By Kevin J. Sabo
For the Independent
The County of Stettler will be putting some rural development funds to use on Hwy. 835.
With traffic flow increasing on Hwy. 835 through Erskine, safe pedestrian crossing of the highway has been an issue.
“It has been a concern for Erskine residents for some time,” said County of Stettler Chief Administrative Officer Yvette Cassidy, during the Sept. 8 council meeting.
“We worked with Alberta Transportation to put crosswalks, but (they don’t) have it in the budget to put in lights. They have given the County the okay to put them in.”
Two sets of pedestrian crossing lights will be purchased by the County at a cost of approximately $19,500. The lights will be solar operated and activated with a push-button.
Once the lights arrive, they will be installed by County public works with “minimal traffic interruption.”
“I suggest, if council wants to go forward with this, this would be good use of our rural development fund,” said Cassidy.
“With G3 going, there is more traffic going through there,” said Coun. Cheri Nietz.
“It’s a priority. I motion we put this in.”
The motion was carried.
Town of Stettler resident Grace Fix presented to the County council, bringing forward concerns about waste material burning and the proposal of a styrofoam recycling concept.
The concern Fix had with the burning are the toxins released when burning garbage.
“All garbage releases toxins when we burn it,” said Fix.
Fix’s recommendation to council was to increase the number of bins destined for the landfill at the County of Stettler waste transfer sites, as well as provide education to the public on the hazards associated with burning and limiting the burning which takes place at the sites to untreated wood only.
According to Fix, the County was the only municipality she was able to find that allows for the burning of cardboard.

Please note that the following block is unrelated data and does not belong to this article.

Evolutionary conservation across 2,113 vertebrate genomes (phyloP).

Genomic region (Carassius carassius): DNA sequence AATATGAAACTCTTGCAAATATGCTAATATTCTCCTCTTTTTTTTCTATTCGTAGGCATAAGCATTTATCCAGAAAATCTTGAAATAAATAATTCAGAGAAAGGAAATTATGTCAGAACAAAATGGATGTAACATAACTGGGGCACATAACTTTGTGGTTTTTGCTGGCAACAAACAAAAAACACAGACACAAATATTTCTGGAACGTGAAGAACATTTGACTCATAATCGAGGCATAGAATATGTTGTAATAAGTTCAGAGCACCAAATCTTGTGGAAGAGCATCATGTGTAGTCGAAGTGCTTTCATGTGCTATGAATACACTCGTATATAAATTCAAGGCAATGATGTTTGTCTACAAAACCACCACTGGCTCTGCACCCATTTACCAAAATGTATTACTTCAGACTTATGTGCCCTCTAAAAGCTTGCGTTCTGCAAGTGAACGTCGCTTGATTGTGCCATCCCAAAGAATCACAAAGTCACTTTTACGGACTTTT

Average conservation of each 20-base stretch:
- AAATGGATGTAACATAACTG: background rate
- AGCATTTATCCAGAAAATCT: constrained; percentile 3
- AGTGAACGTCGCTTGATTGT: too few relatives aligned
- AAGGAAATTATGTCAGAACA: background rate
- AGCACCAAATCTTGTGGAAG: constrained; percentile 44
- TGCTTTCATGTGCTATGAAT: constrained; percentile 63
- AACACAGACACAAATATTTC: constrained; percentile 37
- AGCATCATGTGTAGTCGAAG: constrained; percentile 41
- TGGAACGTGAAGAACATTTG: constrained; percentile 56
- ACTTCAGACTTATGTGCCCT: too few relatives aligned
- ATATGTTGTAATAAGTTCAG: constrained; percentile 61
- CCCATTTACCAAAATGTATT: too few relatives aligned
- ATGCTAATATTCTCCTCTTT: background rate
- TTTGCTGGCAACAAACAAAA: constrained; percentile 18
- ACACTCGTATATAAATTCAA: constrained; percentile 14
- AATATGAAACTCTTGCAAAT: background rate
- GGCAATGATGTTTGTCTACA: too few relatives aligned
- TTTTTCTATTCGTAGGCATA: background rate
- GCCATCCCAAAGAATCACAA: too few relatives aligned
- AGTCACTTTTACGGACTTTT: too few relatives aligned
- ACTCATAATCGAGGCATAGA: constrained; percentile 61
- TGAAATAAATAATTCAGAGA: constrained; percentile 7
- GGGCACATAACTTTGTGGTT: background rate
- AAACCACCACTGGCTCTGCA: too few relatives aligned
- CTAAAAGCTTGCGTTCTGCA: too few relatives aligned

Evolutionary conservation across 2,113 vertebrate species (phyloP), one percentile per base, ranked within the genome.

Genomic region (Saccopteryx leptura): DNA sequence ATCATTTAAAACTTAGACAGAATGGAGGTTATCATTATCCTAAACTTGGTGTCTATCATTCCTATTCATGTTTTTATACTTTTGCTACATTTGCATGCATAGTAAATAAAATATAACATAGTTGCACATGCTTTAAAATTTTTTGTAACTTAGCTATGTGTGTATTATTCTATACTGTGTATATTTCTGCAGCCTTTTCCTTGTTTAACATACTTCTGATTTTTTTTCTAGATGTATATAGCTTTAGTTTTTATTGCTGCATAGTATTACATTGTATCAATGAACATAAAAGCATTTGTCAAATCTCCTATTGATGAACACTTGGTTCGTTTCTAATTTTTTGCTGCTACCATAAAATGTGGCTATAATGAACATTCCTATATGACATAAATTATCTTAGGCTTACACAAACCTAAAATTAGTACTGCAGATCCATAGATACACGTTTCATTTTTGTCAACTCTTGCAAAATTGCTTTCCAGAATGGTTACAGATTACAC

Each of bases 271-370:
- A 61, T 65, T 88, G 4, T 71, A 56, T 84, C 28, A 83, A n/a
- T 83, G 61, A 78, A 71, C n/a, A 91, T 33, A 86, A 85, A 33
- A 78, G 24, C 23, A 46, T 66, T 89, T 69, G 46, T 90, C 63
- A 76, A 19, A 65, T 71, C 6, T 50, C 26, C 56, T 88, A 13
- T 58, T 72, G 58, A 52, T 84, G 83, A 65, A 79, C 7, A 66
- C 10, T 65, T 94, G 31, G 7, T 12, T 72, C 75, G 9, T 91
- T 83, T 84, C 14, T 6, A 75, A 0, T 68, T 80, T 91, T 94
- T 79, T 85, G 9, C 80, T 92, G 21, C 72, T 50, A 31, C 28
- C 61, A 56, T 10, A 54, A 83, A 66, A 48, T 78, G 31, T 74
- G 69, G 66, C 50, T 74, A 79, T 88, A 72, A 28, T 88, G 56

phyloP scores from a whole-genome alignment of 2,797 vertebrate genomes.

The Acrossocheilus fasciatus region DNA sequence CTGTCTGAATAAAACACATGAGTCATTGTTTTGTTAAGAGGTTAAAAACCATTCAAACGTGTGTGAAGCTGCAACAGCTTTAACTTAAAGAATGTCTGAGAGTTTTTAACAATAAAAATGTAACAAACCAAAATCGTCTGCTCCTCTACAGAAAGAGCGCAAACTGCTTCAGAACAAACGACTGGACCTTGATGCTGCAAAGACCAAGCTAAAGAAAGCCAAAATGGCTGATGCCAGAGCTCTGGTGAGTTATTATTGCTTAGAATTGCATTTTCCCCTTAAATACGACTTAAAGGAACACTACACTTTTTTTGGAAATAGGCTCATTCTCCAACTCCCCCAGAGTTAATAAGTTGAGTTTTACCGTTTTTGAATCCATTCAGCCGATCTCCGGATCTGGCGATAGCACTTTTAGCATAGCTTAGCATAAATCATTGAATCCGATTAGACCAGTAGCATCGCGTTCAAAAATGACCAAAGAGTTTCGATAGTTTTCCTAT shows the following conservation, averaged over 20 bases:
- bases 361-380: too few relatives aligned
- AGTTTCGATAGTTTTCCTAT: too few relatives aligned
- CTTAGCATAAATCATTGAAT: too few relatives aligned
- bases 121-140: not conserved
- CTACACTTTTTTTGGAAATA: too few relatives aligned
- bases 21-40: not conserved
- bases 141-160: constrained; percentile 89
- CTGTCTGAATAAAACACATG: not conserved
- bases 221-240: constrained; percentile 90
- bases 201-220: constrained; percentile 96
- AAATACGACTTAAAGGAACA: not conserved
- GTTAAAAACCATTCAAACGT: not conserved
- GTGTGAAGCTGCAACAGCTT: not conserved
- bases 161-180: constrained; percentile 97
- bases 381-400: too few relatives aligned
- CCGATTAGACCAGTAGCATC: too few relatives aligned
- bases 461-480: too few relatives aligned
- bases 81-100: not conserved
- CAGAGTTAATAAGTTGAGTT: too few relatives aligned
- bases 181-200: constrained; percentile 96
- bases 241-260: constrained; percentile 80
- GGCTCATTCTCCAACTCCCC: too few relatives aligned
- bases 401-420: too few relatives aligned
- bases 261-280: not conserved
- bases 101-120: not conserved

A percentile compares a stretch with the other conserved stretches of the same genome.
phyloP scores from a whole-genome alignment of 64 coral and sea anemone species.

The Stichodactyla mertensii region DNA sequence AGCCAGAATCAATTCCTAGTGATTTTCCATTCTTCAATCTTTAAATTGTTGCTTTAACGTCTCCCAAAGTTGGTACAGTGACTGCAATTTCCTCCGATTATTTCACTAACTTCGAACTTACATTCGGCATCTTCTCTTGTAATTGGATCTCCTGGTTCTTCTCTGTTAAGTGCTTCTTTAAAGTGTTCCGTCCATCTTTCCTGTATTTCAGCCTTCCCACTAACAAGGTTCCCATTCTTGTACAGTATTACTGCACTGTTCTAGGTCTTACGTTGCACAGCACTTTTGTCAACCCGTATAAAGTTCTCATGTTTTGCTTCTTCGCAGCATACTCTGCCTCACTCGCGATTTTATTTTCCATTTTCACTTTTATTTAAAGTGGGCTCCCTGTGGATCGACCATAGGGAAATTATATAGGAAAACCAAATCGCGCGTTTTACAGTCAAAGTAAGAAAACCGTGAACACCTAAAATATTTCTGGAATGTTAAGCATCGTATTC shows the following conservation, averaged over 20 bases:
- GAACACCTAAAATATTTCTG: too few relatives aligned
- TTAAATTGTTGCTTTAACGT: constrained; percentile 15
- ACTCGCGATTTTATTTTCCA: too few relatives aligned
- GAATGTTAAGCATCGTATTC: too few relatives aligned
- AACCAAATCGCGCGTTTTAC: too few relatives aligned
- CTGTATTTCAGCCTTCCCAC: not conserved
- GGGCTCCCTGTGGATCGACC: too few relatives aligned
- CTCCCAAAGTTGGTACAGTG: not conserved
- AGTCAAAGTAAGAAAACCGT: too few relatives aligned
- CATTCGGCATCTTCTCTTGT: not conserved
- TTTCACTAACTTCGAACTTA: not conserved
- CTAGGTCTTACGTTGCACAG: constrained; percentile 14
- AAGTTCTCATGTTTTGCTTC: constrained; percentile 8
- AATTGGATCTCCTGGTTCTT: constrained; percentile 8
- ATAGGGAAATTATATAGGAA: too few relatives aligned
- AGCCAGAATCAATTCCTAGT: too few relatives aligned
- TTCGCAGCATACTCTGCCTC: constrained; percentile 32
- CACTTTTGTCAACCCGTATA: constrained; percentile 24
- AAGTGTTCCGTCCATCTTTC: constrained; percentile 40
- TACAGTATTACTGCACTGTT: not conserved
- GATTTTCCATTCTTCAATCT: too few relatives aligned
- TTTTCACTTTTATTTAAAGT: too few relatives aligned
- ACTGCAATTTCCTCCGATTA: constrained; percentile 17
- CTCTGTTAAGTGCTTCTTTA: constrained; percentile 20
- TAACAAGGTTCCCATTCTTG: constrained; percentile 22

“Three municipalities have no burning,” said Fix.
“(The County of Stettler) is the only municipality that allows the burning of cardboard.”
Increased cardboard recycling in the County could cost in between $2700 and $6700, according to in formation Fix provided council.
This cost would be in addition to the $27,000 already paid annually for the cardboard recycling at the seven transfer sites located throughout the County.
Additional bins for treated wood to go to the landfill would increase costs to Stettler Regional Waste Management by anywhere from $4000 to $16,000 a year.
Fix also advocated for the establishment of a styrofoam recycling program. Her recommendation was to contract Calgary-based Styro-Go, a company which provided onsite Styrofoam compacting services, at an estimated cost of $4000 a year. The provider would accept packing styrofoam for recycling, but it would not accept styrofoam food or beverage containers.
Council appreciated Fix’s presentation, however, did not believe that the funding should come solely from the County.
“Recently, we set up (the Stettler Waste Management) system to handle these joint projects,” said Coun. James Nibourg.
“There is some cost-sharing that needs to be handled between the municipalities. I see this as a joint project, not as an individual project.”
Council accepted the presentation as information, with the promise to look at the proposals again when budget planning starts for 2022.